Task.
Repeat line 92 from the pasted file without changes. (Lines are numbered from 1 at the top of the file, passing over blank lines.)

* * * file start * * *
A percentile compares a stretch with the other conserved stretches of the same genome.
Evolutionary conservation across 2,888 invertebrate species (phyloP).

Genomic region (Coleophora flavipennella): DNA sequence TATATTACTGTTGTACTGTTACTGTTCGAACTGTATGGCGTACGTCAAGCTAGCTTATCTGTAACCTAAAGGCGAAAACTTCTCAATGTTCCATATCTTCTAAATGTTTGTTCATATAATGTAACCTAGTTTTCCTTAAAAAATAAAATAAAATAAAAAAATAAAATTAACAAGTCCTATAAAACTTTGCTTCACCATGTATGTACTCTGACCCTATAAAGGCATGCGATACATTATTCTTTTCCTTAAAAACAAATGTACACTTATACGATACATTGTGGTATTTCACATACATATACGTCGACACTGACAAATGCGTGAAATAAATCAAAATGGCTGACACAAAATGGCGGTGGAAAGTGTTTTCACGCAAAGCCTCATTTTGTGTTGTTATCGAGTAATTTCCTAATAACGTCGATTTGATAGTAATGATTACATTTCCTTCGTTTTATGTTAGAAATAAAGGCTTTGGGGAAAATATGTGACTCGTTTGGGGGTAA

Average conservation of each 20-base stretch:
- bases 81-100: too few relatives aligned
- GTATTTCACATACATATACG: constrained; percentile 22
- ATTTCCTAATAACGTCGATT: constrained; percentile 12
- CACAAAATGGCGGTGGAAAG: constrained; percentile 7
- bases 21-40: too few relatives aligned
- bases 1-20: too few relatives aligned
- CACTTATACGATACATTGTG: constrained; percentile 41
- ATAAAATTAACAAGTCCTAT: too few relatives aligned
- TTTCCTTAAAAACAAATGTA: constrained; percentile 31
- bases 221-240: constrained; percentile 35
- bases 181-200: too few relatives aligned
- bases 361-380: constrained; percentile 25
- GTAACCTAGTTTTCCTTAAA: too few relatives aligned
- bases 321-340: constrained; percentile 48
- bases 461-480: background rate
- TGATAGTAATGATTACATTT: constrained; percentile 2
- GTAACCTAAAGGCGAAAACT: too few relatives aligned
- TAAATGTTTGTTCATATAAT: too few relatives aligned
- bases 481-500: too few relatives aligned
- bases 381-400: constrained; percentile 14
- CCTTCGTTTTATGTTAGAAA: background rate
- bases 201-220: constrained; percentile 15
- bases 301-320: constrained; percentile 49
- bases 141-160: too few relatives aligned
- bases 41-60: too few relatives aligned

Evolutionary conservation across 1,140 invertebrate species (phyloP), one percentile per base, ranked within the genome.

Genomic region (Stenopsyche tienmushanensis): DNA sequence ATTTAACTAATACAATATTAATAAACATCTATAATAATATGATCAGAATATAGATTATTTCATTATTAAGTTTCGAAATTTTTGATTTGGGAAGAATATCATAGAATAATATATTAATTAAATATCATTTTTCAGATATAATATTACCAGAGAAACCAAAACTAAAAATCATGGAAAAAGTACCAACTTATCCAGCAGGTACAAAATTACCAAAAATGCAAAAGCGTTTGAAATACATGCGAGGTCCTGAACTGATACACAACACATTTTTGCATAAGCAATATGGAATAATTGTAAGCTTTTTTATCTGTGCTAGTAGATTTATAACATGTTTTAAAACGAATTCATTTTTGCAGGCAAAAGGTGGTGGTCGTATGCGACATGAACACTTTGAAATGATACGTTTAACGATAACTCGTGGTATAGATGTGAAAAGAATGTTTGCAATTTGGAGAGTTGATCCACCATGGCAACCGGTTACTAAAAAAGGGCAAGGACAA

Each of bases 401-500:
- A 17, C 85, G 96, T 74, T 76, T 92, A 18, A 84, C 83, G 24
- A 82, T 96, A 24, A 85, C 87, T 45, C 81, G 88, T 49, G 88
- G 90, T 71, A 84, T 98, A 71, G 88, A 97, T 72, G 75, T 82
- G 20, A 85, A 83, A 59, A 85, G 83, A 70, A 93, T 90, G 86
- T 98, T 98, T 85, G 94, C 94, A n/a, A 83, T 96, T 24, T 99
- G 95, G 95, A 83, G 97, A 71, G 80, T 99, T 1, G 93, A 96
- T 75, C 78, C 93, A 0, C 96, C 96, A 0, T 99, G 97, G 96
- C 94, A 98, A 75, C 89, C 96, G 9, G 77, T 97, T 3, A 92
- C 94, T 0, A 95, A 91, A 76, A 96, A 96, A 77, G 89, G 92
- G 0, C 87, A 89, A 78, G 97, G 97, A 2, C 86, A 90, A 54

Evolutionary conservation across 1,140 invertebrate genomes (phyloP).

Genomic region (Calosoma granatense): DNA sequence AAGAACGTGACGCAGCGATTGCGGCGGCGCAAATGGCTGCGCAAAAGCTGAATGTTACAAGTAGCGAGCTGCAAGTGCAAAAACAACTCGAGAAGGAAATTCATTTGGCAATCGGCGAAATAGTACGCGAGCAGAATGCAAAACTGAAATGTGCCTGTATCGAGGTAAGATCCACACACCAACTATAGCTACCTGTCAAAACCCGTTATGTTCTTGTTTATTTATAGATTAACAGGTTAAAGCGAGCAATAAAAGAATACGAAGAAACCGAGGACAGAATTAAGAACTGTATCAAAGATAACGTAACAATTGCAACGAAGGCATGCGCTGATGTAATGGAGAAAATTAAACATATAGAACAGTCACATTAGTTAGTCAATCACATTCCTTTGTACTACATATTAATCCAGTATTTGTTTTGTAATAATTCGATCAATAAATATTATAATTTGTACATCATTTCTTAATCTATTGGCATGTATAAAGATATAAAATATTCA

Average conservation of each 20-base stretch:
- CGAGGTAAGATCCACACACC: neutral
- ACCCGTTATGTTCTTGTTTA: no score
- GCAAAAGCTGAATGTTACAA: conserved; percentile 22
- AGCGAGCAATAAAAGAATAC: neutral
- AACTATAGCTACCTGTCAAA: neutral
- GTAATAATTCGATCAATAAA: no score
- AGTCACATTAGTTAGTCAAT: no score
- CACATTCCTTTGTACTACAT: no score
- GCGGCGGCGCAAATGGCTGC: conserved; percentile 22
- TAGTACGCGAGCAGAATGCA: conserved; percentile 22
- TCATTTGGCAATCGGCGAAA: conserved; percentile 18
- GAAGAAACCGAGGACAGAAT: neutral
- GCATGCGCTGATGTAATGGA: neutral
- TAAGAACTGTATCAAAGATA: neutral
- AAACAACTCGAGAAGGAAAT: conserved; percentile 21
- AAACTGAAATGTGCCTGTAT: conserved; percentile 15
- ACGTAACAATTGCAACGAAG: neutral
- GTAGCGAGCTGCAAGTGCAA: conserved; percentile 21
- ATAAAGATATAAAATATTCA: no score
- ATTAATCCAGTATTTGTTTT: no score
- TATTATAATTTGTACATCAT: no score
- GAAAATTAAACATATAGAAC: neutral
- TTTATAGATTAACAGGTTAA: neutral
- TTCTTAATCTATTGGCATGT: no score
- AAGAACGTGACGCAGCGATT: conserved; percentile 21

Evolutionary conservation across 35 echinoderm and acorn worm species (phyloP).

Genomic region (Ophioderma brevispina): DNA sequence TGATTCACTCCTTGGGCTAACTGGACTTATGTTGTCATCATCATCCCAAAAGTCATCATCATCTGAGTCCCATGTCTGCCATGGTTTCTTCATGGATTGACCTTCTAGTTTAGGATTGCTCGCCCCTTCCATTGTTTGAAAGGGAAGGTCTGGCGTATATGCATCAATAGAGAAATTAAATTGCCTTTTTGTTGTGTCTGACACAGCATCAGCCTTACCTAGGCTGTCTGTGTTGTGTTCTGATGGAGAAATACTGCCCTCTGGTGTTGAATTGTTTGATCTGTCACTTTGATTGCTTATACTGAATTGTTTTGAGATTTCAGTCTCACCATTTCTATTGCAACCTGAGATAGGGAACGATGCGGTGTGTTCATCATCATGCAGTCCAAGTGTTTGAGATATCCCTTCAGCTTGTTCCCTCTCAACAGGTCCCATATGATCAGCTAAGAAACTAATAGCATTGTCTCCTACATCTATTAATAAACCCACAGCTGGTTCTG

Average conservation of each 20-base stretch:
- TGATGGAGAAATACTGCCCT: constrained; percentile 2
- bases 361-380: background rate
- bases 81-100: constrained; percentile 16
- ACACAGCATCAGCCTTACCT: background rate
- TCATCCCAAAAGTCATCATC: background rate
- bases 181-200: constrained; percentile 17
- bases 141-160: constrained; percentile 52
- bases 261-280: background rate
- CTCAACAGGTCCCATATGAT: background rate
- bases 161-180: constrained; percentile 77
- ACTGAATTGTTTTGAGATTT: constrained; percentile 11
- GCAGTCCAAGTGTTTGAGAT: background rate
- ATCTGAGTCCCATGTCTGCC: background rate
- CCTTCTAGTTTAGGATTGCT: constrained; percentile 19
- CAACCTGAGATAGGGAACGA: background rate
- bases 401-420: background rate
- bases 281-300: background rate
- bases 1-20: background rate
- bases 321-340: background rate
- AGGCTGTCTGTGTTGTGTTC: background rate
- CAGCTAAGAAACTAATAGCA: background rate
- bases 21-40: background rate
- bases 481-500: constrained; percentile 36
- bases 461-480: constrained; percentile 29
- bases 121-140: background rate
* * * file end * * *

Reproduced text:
- bases 321-340: background rate